The honeymoon was over quickly for the Biden administration. Republicans are drawing battle lines with Senators like Roy Blunt calling his relief package a “nonstarter” as minority leader McConnell and others disingenuously whine about a lack of “bipartisanship” coming from the Democratic side. This only weeks after an attempted coup.
As the Washington Post reported, Biden’s press secretary Jen Psaki did her best to contest this framing last Friday:
“Is unemployment insurance only an issue that Democrats in the country want? Do only Democrats want their kids to go back to schools? Do only Democrats want vaccines to be distributed across the country?” Psaki said at a White House news briefing. “He feels that package is designed for bipartisan support.”
The answer is, of course, yes. If the Republicans had wanted to get any of this right, they would have already followed up the first relief bill with another robust round of aid for the American people long ago. Instead, they have been refusing to give any significant resources to states and municipalities at all with then leader McConnell calling it a “blue states bailout.” The endgame, as always, is to push state budgets to the brink, force austerity measures, and do harm to their perceived enemies: the public sector and unionized public sector workers. It’s a sad but familiar story.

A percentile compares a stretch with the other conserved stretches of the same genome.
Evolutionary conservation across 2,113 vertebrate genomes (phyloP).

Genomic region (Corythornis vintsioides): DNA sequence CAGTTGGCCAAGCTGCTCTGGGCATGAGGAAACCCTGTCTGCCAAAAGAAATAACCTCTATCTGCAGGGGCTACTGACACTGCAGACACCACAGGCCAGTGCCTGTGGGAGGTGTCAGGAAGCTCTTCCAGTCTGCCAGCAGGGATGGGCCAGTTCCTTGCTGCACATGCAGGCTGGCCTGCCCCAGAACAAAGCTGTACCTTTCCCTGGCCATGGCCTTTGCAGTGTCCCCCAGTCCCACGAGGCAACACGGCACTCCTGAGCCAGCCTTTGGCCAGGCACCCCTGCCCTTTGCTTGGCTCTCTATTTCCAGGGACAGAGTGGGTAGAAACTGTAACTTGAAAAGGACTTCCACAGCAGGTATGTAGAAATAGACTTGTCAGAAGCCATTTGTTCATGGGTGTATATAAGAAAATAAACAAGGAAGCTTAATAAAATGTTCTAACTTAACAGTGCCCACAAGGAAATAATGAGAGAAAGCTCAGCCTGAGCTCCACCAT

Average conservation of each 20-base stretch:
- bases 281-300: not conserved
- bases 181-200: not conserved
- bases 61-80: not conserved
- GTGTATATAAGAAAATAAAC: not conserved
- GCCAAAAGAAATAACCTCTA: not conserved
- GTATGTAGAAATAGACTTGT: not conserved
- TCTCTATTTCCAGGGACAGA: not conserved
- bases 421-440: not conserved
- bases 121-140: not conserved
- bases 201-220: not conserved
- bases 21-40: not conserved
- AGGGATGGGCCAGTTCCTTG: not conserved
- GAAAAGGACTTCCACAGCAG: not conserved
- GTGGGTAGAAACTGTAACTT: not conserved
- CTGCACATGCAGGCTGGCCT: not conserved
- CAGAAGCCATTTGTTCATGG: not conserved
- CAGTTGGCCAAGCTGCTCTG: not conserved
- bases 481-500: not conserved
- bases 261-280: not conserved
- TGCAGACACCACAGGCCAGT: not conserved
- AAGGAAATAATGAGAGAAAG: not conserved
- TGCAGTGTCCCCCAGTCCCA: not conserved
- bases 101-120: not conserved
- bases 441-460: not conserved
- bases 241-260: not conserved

The reason for this is that underneath the noisy extremism and culture war hysterics of the angry political base lies the one core mission of the Republican party: starve the beast of the government while further enriching the elite. As the freshly pardoned Steve Bannon put it while he was still sitting in the White House, their every day mission is to “deconstruct the administrative state.”
One does not have to delve too deeply into the annals of the contemporary American right to know that it’s not QAnon driving the agenda but the billionaires who have funded rightwing think tanks, the American Legislative Exchange Council (ALEC), and a host of other affiliated organizations devoted to cutting taxes on the rich and corporations, eviscerating regulatory agencies, and undermining the central democratizing accomplishments in the United States from the New Deal on that have given ordinary people a chance to more fully participate in American democracy.